European Union warns Russia over Ukraine deal

Feb 13, 2015, 7:49 AM EST
Ukrainians and comrades attend the funeral ceremony of Russian citizen Kirill Heinz, 28, a serviceman in the Ukrainian 'St. Maria' volunteers battalion killed in the eastern Ukraine conflict, in front of the St. Sophia Cathedral in Kiev, Ukraine, 12 February 2015.
AFP/Getty Images

Russia will face fresh sanctions from the E.U. if a deal to end the Ukraine war is not fully implemented, German Chancellor Angela Merkel has warned.

According to the BBC, she said E.U. leaders had asked officials to prepare further sanctions in case an agreed ceasefire was not respected. The leaders of Russia, Ukraine, Germany and France sealed a deal on Thursday after marathon talks in Belarus.

The ceasefire is due to begin in eastern Ukraine at midnight on Saturday but both sides remain sceptical. Pro-Russian rebels have signed the agreement, which also includes weapon withdrawals and prisoner exchanges, but key issues remain to be settled.

Clashes between government forces and the rebels continued on Thursday and one Russian-backed commander said his forces would not stop fighting. Thousands of people have died in almost a year of fighting in the region.

However, new shelling has been reported around the rebel-held east Ukrainian cities of Donetsk and Luhansk.

There are no confirmed reports of casualties. Both cities are near the front line where the pro-Russian rebels face government forces.

BBC journalists in Donetsk heard new shelling on Friday morning, though they said it sounded less intense than in recent days. Luhansk also came under bombardment overnight - with Russian TV reporting some of the heaviest fighting in months. On Friday morning, a military spokesman in Kiev said eight members of Ukraine's military had been killed in fighting against separatists in the past 24 hours.

In another development, the World Bank said on Thursday it was ready to provide up to $2bn billion (£1.3bn) in financial assistance to Ukraine this year as part of an international package of support.

The U.S.-endorsed cease-fire between Russia and Ukraine is widely viewed as a win for Russian President Vladimir Putin. But it might be exactly what Ukraine needs to prevent an economic collapse. At, blogger David Francis writes that the deal forces Ukrainian President Petro Poroshenko to acknowledge gains made by pro-Russian separatists.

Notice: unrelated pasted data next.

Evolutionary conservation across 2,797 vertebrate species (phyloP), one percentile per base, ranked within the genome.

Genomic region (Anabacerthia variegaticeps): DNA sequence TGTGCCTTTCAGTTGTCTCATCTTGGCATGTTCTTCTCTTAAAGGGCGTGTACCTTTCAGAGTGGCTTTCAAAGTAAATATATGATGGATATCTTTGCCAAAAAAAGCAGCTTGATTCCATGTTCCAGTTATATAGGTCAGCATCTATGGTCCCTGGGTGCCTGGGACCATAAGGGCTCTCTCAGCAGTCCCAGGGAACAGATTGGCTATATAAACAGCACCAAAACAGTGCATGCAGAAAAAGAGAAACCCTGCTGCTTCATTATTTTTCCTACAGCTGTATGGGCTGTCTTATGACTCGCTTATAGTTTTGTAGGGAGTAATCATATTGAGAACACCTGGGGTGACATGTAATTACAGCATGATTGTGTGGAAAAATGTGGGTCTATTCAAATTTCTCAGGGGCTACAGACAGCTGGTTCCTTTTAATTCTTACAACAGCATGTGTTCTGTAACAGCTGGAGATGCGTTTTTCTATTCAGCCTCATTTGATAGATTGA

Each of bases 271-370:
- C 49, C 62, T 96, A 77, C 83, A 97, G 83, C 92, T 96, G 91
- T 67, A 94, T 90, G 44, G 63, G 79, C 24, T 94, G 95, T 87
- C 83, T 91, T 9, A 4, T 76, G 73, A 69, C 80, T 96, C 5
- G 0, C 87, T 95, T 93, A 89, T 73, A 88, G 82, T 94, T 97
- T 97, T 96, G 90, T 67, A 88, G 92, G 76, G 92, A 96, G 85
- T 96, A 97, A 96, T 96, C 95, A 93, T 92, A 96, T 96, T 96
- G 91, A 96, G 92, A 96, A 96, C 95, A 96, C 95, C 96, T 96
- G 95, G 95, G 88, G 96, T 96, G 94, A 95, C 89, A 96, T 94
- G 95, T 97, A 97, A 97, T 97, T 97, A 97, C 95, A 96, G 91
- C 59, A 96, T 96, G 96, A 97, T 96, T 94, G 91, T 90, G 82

Ultimately, Putin is the only one who can stop the flow of Russian weapons and soldiers across the border with Ukraine, a key component of the deal. And critics in the United States continue to insist military assistance is needed to deter Putin. But it also allows Ukraine to receive a cash injection that is needed to save its failing economy.

Ukraine’s currency, the hryvnia, is tanking — it plummeted 50 percent last week, causing a spike in inflation. Military operations are draining the country’s coffers. Foreign investors, weary of uncertainty, are staying away. Trade with Russia — its largest partner — has dried up, strangling Ukraine’s industrial base.

Sean Kay, a professor in the department of politics and government at Ohio Wesleyan University, told Foreign Policy the debate over the U.S. should send weapons is obscuring the International Monetary Fund’s $17.5 billion lifeline to Ukraine that was announced soon after the cease-fire was signed.

Once other donors kick in, Ukraine is set to get about $40 billion. Right now, the country of some 45 million people only has just $6 billion in currency reserves, down 15 percent in the last month.

By comparison, Spain, which has a population of 47 million, has $51 billion in reserves.

“Ukraine may have needed this deal as much as anyone,” Kay said. The IMF “was reticent to make that commitment without the prospect of a stable window, and Ukraine probably felt a pretty significant need to create stability.”

“For all the bluster about sending weapons, I don’t hear the same people making the argument that we should be sending a big check,” he said. For now, Secretary of State John Kerry’s backing of the deal takes weapons off the table. It also means the momentum to send arms to Ukraine building over the last two weeks has crashed.